After a few rounds of Clomid, or IUIs followed by IVF treatment, some couples are faced with the inevitability that having a child who is biologically linked to both of them won’t happen.
Over time and with some discussion, alternative paths to parenthood are considered - one of which is adoption. Those who have already spent a lot of their finances on assisted reproductive technology are often concerned about the financial costs and burden of adopting an infant or child.
The total cost of an adoption may range from $0 to $40,000 or more, depending upon the type of adoption pursued. While the upper ranges of these figures may seem daunting, The Adoption Tax Credit, first introduced in 1997, has provided relief to many who adopt either domestically or internationally. In fact, the IRS estimates the credit has benefited as many as 96,949 children and their families in 2010 alone.
While the amount of credit received many be limited by income, it can be applied to all the necessary expenses related to a legal adoption, including adoption fees, court costs, attorney’s fees and travel expenses.
The Adoption Tax Credit is set to expire on December 31st 2012. If Congress doesn’t take action, the credit will revert back to $6,000, a substantial drop from the $12,650 credit given this year.
The $6,000 will be limited to certain number of special needs adoptions and no credit at all will be given for most other types. A special needs adoption typically refers to children who have been in the foster care system and have special needs that require significant attention for many years following the adoption.
What does this significant drop mean and what happens if it expires? It means that countless children may age out of the foster care system without ever finding a family. International and domestic adoption would also be impacted upon adversely.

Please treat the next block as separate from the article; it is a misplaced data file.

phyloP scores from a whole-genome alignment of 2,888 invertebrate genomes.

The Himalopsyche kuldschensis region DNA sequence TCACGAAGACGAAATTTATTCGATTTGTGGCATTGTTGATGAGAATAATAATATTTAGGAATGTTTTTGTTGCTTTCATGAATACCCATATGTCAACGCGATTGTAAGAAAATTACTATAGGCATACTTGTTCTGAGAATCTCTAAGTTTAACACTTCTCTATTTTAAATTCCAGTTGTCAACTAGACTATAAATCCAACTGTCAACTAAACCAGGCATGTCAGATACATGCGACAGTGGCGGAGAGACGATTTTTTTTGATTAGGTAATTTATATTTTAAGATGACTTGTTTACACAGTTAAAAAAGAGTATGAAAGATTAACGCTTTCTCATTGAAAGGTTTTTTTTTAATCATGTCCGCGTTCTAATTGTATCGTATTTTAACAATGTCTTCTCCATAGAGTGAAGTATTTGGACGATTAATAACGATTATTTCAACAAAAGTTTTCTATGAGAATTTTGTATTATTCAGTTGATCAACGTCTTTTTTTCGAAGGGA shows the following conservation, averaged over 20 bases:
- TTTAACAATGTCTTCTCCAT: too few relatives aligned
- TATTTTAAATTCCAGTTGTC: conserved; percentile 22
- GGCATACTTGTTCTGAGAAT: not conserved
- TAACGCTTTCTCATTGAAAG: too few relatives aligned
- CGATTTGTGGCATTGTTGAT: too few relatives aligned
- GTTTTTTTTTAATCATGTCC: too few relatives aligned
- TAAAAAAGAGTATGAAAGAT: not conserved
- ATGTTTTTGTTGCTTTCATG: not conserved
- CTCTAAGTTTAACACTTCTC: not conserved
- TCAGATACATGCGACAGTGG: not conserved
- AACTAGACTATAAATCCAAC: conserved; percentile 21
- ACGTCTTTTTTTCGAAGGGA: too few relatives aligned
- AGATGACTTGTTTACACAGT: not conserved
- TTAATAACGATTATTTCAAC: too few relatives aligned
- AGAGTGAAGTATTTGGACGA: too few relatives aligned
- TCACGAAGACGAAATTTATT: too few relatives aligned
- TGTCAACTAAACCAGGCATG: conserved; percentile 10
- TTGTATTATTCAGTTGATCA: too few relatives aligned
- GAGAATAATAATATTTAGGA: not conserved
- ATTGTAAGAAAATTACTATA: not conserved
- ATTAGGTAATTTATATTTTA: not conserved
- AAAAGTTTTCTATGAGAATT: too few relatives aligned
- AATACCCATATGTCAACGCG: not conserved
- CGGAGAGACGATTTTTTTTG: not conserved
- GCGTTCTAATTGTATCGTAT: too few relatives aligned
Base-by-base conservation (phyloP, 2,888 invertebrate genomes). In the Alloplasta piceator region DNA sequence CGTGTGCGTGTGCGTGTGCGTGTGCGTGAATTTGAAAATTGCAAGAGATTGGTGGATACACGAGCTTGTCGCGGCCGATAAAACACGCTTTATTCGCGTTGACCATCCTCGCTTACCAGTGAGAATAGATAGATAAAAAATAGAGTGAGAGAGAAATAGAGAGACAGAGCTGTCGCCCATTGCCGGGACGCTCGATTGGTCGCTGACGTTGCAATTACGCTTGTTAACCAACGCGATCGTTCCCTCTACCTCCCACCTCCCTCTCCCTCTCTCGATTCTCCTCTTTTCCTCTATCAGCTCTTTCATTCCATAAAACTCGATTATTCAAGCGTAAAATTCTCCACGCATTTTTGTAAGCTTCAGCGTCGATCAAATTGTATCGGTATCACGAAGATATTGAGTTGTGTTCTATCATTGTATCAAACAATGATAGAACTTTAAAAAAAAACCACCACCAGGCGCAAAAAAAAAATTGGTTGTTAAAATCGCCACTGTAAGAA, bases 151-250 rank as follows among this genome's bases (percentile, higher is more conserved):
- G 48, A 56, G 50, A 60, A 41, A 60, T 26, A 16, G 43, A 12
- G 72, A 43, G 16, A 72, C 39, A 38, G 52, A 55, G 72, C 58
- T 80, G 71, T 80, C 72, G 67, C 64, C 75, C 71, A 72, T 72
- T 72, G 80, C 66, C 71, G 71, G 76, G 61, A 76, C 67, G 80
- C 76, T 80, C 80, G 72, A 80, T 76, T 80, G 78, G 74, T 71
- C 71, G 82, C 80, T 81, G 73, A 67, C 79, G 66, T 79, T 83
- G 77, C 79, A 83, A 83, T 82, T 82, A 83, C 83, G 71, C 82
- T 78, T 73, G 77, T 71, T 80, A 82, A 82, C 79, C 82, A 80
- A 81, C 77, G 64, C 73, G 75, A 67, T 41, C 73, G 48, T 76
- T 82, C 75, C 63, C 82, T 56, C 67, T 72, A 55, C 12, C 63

What is needed? Good legislation is vital at this point in the game.
The adoption tax credit needs to be permanent. It needs to be inclusive so that children from foster care, abroad and private domestic adoption and their families can benefit. The credit needs to be refundable, allowing families from lower income brackets to apply and it needs to be a flat tax.
‘Save the Adoption Tax Credit’ is the effort of a national collaboration of organizations and individuals called the Adoption Tax Credit Working Group formed to advocate for better legislation on this issue. To learn more information about their work you can visit their FaceBook page.
At an individual level, your voice is also extremely important. You too can advocate for better legislation. The Adoption Tax Credit Advocacy Kit is a complete kit with a sample letter for you to contact your Senator or Representative to register your concern.
Making this tax credit permanent is more than “just about the money”. It’s about creating families, providing safety, consistency and love to vulnerable children. The same vulnerable children who will one day become our care takers.
S. Fenella Das Gupta PhD Neuroscience, MFT is a licensed practitioner specializing in fertility issues. Her website is www.twopinklinesthebook.com